Analysis: Airlines reboot as COVID sparks a revolution in one-day business trips

  • The most popular airline routes have changed since 2019 – OAG
  • Higher airfares offset the drop in travel
  • Environmental concerns are a factor for some companies

SYDNEY/CHICAGO, Nov 7 (Reuters) – Airlines around the world are tearing up schedules and bringing in new flights to deal with a COVID-triggered trend in corporate travel for executives like Jerome Harris – ditching business trips in favor of day trips. of longer stays.

For Sydney-based Harris, grueling one-day trips to Melbourne or Brisbane — meaning four taxi rides, two flights, extended waits and the risk of delays — are no more after a pandemic-driven reassessment of his travel habits.

Industry data shows business travelers are taking longer trips than before COVID-19, leaving airlines to adjust flight plans. Environmental concerns, rising ticket prices, increased flight cancellations amid staff shortages and a boom in online videoconferencing all undermine the one-day travel option as an industry standard.

Harris, who works for an infrastructure company, said: “I’m more than happy to save the effort and carbon and spend a few days in one place and have time to meet different people and visit different projects.

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Corporate travel agency CWT said in global terms, the proportion of domestic one-day trips fell by more than 25% compared to 2019 levels as online meetings grow in popularity.

In markets from Australia to the United States, airlines have to adapt to maximize revenue. US carriers, for example, are adding more midweek flights as travelers take more business and leisure trips, capitalizing on the greater flexibility of working remotely.

“Tuesdays and Wednesdays are not what they used to be in a traditional week,” according to United Airlines ( UAL.O ) Chief Commercial Officer Andrew Nocella, speaking on an earnings call last month.

For corporate travel agency CWT’s Asia Pacific head of sales, Akshay Kapoor, the change is long-term for both airlines and hotels.

“I think the trend away from day trips in favor of longer stays is here to stay as travelers become more environmentally and fiscally conscious,” Kapoor said. “This could translate into a higher revenue per available room for hotels in the long term.”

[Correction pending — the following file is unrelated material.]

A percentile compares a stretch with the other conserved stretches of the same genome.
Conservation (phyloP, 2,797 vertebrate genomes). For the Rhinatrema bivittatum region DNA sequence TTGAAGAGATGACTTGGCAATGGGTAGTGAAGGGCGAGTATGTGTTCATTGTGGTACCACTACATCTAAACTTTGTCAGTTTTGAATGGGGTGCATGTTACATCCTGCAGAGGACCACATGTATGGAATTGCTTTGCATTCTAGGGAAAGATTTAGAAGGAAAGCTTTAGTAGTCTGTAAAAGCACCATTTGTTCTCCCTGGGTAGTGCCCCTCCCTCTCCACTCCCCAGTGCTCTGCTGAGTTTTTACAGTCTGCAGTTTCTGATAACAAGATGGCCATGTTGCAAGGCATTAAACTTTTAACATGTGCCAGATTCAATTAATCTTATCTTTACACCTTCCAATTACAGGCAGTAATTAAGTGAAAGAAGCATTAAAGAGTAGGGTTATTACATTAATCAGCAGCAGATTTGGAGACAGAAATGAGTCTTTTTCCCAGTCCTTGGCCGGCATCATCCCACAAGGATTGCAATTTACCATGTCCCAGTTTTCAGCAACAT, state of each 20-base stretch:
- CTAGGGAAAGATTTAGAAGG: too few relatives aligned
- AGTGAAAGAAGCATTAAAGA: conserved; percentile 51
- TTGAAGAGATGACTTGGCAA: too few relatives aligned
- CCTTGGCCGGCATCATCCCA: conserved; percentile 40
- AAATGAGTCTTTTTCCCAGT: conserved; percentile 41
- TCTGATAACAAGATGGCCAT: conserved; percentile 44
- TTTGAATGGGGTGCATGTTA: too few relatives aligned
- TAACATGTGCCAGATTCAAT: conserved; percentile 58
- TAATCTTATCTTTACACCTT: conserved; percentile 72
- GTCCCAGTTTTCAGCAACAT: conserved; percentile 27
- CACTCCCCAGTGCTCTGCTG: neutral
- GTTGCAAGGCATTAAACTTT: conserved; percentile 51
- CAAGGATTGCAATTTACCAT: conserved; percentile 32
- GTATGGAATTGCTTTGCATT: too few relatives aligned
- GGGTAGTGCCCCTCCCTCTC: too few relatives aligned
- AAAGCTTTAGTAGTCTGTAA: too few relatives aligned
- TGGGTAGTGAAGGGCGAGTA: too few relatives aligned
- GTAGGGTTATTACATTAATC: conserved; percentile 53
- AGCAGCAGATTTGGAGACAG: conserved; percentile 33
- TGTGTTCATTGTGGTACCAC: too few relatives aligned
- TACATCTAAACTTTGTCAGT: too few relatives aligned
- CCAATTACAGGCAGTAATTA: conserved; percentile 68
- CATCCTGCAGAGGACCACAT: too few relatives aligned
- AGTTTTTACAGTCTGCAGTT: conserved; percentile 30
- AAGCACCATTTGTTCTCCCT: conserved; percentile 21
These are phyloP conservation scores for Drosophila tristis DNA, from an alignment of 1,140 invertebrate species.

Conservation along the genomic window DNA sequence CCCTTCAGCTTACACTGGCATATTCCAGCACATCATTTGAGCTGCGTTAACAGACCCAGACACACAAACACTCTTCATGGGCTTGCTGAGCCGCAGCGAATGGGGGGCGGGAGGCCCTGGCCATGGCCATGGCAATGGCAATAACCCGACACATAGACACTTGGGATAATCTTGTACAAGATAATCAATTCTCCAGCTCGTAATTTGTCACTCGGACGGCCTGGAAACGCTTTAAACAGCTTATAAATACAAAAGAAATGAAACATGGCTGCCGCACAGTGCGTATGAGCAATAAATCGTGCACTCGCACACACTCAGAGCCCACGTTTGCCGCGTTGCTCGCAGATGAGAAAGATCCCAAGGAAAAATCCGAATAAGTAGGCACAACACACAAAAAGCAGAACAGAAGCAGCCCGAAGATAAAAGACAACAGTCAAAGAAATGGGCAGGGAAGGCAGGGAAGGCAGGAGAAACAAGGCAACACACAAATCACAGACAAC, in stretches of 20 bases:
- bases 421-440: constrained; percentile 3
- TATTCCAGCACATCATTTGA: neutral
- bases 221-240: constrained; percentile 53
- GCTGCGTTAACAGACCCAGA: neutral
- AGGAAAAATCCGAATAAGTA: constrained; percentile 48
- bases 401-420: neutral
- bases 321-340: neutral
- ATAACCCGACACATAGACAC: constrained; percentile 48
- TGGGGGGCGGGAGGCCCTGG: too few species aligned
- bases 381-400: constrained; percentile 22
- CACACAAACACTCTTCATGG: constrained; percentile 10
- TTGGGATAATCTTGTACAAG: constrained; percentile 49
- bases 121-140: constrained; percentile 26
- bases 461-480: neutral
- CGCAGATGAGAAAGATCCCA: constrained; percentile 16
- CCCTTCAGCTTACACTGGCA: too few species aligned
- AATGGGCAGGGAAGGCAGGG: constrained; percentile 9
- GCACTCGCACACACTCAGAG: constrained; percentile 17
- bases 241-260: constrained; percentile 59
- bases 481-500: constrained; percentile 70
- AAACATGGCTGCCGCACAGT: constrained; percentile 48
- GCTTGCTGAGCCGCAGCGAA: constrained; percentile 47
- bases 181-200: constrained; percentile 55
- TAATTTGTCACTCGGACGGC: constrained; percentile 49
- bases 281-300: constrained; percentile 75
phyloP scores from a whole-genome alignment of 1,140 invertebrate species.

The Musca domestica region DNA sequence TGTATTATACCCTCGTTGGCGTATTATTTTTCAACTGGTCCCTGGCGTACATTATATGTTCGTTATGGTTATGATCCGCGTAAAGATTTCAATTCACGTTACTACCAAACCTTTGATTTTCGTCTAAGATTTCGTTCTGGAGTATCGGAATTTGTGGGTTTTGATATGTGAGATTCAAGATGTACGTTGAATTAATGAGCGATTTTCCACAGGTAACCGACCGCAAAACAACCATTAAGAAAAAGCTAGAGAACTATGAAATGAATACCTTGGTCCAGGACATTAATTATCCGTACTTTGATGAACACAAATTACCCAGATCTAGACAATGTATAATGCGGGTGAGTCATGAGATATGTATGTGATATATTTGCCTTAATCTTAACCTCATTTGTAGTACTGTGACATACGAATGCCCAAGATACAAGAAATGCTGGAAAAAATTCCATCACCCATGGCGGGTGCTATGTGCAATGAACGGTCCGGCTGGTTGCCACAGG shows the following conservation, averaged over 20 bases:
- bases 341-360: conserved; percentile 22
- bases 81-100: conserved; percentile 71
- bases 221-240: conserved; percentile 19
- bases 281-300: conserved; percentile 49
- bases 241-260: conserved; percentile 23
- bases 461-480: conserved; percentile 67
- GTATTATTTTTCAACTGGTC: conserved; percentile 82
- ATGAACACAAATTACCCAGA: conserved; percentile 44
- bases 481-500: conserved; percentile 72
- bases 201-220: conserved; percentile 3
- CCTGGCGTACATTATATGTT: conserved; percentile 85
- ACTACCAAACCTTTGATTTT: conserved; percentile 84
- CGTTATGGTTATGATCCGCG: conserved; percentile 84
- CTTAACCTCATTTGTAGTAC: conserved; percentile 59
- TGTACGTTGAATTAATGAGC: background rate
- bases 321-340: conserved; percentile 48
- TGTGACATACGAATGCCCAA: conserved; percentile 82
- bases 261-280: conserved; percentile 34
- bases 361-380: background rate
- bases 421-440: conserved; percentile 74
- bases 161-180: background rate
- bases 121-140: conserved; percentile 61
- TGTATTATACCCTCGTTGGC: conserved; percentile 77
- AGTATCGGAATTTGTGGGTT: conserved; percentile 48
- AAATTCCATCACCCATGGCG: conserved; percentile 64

PAY MORE, STAY LONGER

At a time when airfares have risen, the average length of a domestic business trip to Australia increased to almost four days in the third quarter of this year, from three in 2019, according to Flight Center Travel Group Ltd (FLT.AX).

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“I think probably because people are paying more they’re staying longer,” Head of Corporate Center at Flight Australia and New Zealand Melissa Elf said.

Qantas Airways Ltd ( QAN.AX ) and Virgin Australia say higher airfares have so far offset any impact on revenue from fewer business trips. But travel patterns are becoming apparent in airline schedules, where flights on popular business routes have fallen, reflecting declining same-day demand, out of proportion to that preferred by leisure travelers.

Sydney-Melbourne is now the fifth busiest domestic route in the world, according to travel data firm OAG, up from second in 2019.

In North America, business-heavy Los Angeles-San Francisco, the busiest domestic route in 2019 according to OAG, dropped to eighth. It was replaced at the top by leisure-dominated Las Vegas-Los Angeles and Honolulu-Maui.

Ajit Chouhan, a human resources executive based in Texas, used to go on business day trips to San Francisco at least once a month before the pandemic. But now he uses Zoom or Microsoft Teams for shorter meetings, describing the online options as “practical and more productive”.

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To be sure, the one-day trip is not dead, especially when companies want to sign up new customers face-to-face, said American Express Global Business Travel Travel Chief Operating Officer Drew Crawley.

“If I’m on a business trip, do I want to stay an extra day if my partner is at home?” he said.

But the proportion varies by industry and is declining. One-day trips accounted for about 4% of domestic business travel globally in 2019, according to CWT data, versus 3% now.

For Sydney-based Harris, avoiding same-day travel has also helped him avoid some of the frustration of travel disruptions as airlines increase capacity while understaffing.

“Losing a few hours on a three-day trip is not the end of the world, but messing up on a one-day (trip) is very stressful,” he said.

Reporting by Jamie Freed and Rajesh Kumar Singh; Edited by Kenneth Maxwell

Our Standards: The Thomson Reuters Trust Principles.

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